‘gizza job’: a phrase of the mass-unemployment age

The British-English phrase gizza job (also gizzajob, gissa job and gissajob), which means give us [i.e., me] a job, is used as a plea for employment.

Referring to the desperation bred by unemployment in the early 1980s, this phrase was popularised—if not coined—by the Scouse screenwriter, playwright and novelist Alan Bleasdale (born 1946) in Boys from the Blackstuff, a television drama series of five episodes, originally broadcast on BBC Two from 10th October to 7th November 1982, and repeated on BBC One nine weeks later. Set in Liverpool, a city and seaport in north-western England, this series depicts five characters struggling to survive and come to terms with the insecurity of life on the dole.

Specifically, it was through the character of Yosser Hughes, played by the English actor Bernard Hill (born 1944), that Alan Bleasdale introduced the phrase—as explained by Roy West, TV Editor, in a portrait of Bernard Hill published in the Liverpool Echo (Liverpool, Merseyside, England) of Wednesday 24th November 1982—the earliest occurrence of the phrase that I have found is from this portrait:

“Yosser Hughes is harder than Souness,” chants the Kop*. “Gizza job. Go on, gizza job,” mimics every public bar comedian on Merseyside. “I could do that,” chirps a little lad, peering over the Anfield crush barrier as Sammy Lee goes to take a corner.
Yosser Hughes is Liverpool’s latest folk hero. And at the moment there’s no escape from him and his catch phrase. This hypnotic nut case of a character from Alan Bleasdale’s TV drama series The Boys from the Blackstuff has captured the imagination of Merseyside — and beyond — over the past few weeks.
Driven insane by his futile efforts to find a job, he’s become a symbol of the desperation bred by unemployment.

(* At Anfield, home ground of Liverpool Football Club, the Kop designates a high bank of terracing where spectators formerly stood. This term originated in Spion Kop, the Afrikaans name of a hill near Ladysmith in South Africa, scene of a battle in the Second Boer War (1899-1902), in which troops from Lancashire led the assault—Liverpool then being part of Lancashire.)

The second-earliest occurrences of the phrase that I have found are used attributively; they are from the following letter, published in the Liverpool Echo (Liverpool, Merseyside, England) of Tuesday 7th December 1982:

Yosser could bring hope to the jobless

Maybe out of work Yosser from the “Blackstuff” may just be what the unemployed of Liverpool are looking for to put them back on the map, and also give work to some of the unemployed.
How about someone re-opening one of the empty factories in Skelmersdale to manufacture Yosser tee shirts, mugs, car stickers, key rings and Gizza Job mugs and tee shirts?
There must be lots more Yosser goods and Gizza Job goods that could be manufactured, so come on Liverpool, can we do it?
One day we may even export them abroad!
Mrs. H. Phillips, Birkdale, Southport.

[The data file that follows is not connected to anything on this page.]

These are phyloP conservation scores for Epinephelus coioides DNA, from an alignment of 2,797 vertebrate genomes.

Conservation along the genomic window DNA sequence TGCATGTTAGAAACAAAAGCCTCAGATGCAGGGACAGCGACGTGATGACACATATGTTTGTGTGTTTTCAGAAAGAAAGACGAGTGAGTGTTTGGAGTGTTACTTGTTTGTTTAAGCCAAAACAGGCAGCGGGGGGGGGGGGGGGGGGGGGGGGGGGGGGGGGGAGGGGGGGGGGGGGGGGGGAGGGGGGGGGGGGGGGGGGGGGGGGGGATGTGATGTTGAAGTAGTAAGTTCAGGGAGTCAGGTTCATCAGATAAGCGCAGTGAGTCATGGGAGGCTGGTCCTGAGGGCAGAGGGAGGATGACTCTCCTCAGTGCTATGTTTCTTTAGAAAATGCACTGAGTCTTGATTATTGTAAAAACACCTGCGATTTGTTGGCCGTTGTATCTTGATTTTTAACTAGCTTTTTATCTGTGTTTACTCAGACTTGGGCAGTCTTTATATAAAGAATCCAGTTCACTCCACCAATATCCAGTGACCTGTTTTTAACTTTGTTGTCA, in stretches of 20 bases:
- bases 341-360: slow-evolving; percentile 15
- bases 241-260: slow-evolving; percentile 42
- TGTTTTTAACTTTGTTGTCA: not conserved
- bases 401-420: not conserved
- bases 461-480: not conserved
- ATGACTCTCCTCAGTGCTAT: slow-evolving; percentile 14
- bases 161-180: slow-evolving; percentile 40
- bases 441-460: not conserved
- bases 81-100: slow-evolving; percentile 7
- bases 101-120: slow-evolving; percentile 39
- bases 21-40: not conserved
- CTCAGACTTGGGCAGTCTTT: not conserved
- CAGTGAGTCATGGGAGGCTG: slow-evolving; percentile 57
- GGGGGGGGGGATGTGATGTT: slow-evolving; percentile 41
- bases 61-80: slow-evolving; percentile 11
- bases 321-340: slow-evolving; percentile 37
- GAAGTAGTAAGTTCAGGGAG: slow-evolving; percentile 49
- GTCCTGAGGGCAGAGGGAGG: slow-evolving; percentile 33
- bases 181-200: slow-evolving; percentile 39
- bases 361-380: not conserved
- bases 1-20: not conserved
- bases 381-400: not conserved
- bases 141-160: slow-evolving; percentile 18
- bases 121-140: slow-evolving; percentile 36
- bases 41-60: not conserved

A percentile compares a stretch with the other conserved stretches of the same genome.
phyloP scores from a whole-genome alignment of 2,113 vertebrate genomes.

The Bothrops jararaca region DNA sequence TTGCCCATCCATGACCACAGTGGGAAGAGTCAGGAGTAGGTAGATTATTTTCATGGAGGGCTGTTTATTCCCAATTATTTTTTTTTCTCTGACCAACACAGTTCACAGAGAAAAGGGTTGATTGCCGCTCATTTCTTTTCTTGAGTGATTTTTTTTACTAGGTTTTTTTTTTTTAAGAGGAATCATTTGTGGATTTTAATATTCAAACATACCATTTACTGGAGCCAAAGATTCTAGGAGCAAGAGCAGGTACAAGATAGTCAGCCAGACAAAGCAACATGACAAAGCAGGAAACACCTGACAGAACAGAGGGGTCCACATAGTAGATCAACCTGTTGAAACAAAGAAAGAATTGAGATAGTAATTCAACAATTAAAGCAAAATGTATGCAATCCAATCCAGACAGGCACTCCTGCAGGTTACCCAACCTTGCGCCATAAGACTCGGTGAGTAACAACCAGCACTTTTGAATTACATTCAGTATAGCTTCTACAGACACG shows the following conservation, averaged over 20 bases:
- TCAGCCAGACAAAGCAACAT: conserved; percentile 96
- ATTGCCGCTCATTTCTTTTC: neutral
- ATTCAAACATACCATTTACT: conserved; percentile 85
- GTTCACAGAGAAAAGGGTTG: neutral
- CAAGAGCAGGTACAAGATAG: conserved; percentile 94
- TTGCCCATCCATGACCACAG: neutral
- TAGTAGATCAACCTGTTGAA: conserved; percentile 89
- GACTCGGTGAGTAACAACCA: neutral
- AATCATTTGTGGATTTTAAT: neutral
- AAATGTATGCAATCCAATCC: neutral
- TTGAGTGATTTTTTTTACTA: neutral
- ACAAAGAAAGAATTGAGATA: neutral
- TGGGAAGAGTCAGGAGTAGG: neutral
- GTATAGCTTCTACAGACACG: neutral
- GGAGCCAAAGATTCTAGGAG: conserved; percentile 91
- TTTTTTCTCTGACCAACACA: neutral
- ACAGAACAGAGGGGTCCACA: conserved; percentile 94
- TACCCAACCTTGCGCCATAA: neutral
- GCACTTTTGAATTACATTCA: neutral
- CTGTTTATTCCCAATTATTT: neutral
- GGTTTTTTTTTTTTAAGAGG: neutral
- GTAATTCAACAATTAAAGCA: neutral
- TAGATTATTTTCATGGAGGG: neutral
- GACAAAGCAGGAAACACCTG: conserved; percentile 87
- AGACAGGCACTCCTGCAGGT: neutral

The following from the Evening Express (Aberdeen, Aberdeenshire, Scotland) of Tuesday 18th January 1983 bears witness to the popularity of both Yosser Hughes and his catchphrase:

BBC 1 highlight

In BBC 1’s “Nationwide” tonight James Hogg reports from Liverpool on the cult that has grown round Yosser Hughes, the fictional character from Alan Bleasdale’s “Boys from the Blackstuff” drama series, first shown last autumn on BBC 2 and currently being repeated on BBC 1.
Yosser is obsessed with the need to find work so that his children are not taken into care — an obsession that degenerates into madness. “Nationwide” shows how Bleasdale’s combination of the stark reality of unemployment on Merseyside with a grim Liverpudlian humour has struck a strong chord with the local people.
Gizza job, go on” and “I can do that” have passed into the vernacular, and three underground Yosser disco records are played in the clubs and pubs.

Both the earliest occurrences that I have found of the phrase gizza job without reference to Yosser Hughes are from the Liverpool Echo (Liverpool, Merseyside, England):

1: Thursday 17th February 1983:

Chance for soccer hopefuls to kick dole into touch

A scheme has been announced to blow the whistle on the Scousers’ sad cry of “gizza job”.
For unemployed boys with “golden feet” have been told to aim for a place in professional soccer.
The new football training scheme has been launched in Birkenhead, where the 30 per cent jobless total is 13,500 with only 166 vacancies—a town which has produced stars like Dixie Dean and Steve Coppell.

2: Tuesday 26th April 1983:

Gizza job’ plea as Gabriel tackles VIPs
By Carolyn Taylor
Unemployed Liverpool building worker Gabriel Muies went to the top to-day and demanded: “Gizza job”.
He spied his chance at to-day’s ceremonial sod-cutting on the new Wimpey site in Toxteth to ask for work.
After the speeches from Wimpey chairman Mr. Nelson Oliver and City Council leader Sir Trevor Jones, he bent the ear of Wimpey’s Regional Director Geoff Slater.
Then he tackled the chairman and Sir Trevor in a bid to end his two years on the dole.
The impromptu job hunt happened when Mr. Muies gatecrashed the V.I.P. party.
Mr. Muies lives in nearby Loudon Road which bounds on one side the new Windermere Park estate which will consist of 227 new homes.
Later, Mr. Slater said the company would be recruiting, and Mr. Muies would certainly be considered for work.

Gizza job . . . Mr. Miues [sic] tackles Wimpey regional director Geoff Slater.—photograph from the Liverpool Echo (Liverpool, Merseyside, England) of Tuesday 26th April 1983:

gizza job’ - Liverpool Echo (Liverpool, Merseyside, England) - 26 April 1983

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